Their life cycle keeps stream biology in equilibrium. Adults tend to fly upstream to deposit their eggs, helping repopulate stream areas from which insects have drifted downstream. Their wing color changes after egg-laying, and Glasgow has discovered that trout prefer the color of bugs that have already laid their eggs - an instinct that helps ensure the fish a future food supply.
We must also remember a stream is bigger than it looks. The water can extend below the bed we see for several feet, creating an underground river called the hyporheal zone. Insects, worms, crayfish and fresh-water mollusks inhabit this corridor.
The water also extends sideways. When you walk on a river bank, part of the stream may be flowing beneath your feet. So wide is this zone that aquatic insects have been found a quarter mile from Montana's Flathead River. They have migrated to the edges of the underground river before popping to the surface.
Insects that live in the current have evolved a variety of strategies to survive. Some species of waterbugs skate on top of the water, using the surface tension like a film of ice to keep from falling in. Down at the bottom of a stream, the current greatly slackens a few millimeters from the rocks because of friction: Insects crawl in this calm zone. Some mayflies have a streamlined shape that lets the current slip by them, and a sucker on their belly to hold on to the rocks.
Caddis flies - there are 1,359 known species of this aquatic insect in North America alone - anchor themselves with silk. Like the fibers produced by silkworms or spiders, this silk is stronger than steel for its width and weight, and is used to build a house to protect its occupant. Sand, tiny rocks, conifer needles, bits of wood and scraps of leaves may all be wound together with the silk to make a kind of cocoon. Looking like bits of sticky twig, these can often be found stuck to river rocks.
Many of these insects graze like contented cows. There are scrapers that mow the rocks, collectors that filter out whatever is flowing by, shredders, piercers, predators and so on.
Fish are usually the sole occupants of the water column itself, and to other stream inhabitants they are like vast, predatory blimps floating overhead to feed on the bottom or snatch at insects on the surface or in the air. Many fish are homebodies. While studies have shown some trout migrate a good distance up and downstream, brown trout and arctic grayling tend to stick to the same 50 or 100 feet of stream.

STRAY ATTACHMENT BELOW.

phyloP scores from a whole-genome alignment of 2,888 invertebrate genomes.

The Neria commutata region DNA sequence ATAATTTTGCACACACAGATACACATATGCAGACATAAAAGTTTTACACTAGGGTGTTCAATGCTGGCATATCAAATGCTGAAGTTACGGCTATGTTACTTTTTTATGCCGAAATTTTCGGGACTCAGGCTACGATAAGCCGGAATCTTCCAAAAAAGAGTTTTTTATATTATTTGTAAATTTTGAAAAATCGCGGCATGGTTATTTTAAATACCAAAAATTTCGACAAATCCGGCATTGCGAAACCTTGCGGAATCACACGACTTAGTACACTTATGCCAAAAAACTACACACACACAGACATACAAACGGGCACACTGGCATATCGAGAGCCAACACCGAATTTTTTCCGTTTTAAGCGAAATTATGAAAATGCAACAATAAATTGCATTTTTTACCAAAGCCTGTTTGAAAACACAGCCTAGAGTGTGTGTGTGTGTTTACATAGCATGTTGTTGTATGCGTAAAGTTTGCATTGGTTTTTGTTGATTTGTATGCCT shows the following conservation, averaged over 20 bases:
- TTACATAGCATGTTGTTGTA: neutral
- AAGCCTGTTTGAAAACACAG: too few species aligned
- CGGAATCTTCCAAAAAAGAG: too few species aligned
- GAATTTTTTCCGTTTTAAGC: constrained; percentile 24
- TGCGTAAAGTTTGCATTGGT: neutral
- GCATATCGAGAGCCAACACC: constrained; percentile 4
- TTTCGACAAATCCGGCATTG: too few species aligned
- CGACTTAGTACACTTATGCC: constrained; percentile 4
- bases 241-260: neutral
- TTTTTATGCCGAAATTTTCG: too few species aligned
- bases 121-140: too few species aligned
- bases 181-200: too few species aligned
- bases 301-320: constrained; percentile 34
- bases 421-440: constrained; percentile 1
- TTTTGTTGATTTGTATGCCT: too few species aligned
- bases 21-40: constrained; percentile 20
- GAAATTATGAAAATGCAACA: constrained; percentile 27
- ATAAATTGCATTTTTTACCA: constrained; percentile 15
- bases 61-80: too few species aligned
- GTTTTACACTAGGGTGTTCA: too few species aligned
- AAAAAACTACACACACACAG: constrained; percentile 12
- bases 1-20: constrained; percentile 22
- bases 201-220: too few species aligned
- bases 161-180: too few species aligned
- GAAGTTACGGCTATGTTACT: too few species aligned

Salmon, in contrast, migrate to and from the sea. Some species like coho spend the first year or more of their life in a stream, and others, like chinook, leave quickly. When they spawn and die, their carcasses feed not only big animals like bear and eagle but the tiniest ones as well, down to bacteria.
A dam or dike or culvert that cuts off this migration starves a stream of nutrients.
LEARNING HOW NORTHWEST streams work takes patience and gumption. The water is freezing to scientists, the brush and insects miserable, and the climate dark and rainy half the year. Much of the biological activity, such as when trout feed, goes on at night.
Yet a healthy stream becomes a core refuge and corridor of biological diversity. Restoring it is one of the most dramatic environmental improvements possible.
Accordingly, graduate student Jennifer O'Neal periodically dons a dry suit and goes snorkeling at dusk to check on the life of frigid Griffin Creek. Why?
"The beauty, the camouflage and the life histories of these animals," she explained. "I'm fascinated."
So she dives into part of our Northwest most of us hardly suspect is there.
William Dietrich, author and former Seattle Times reporter, writes Our Northwest for Pacific Northwest magazine. Tom Reese is a Times staff photographer. Mark Nowlin is a Times news artist.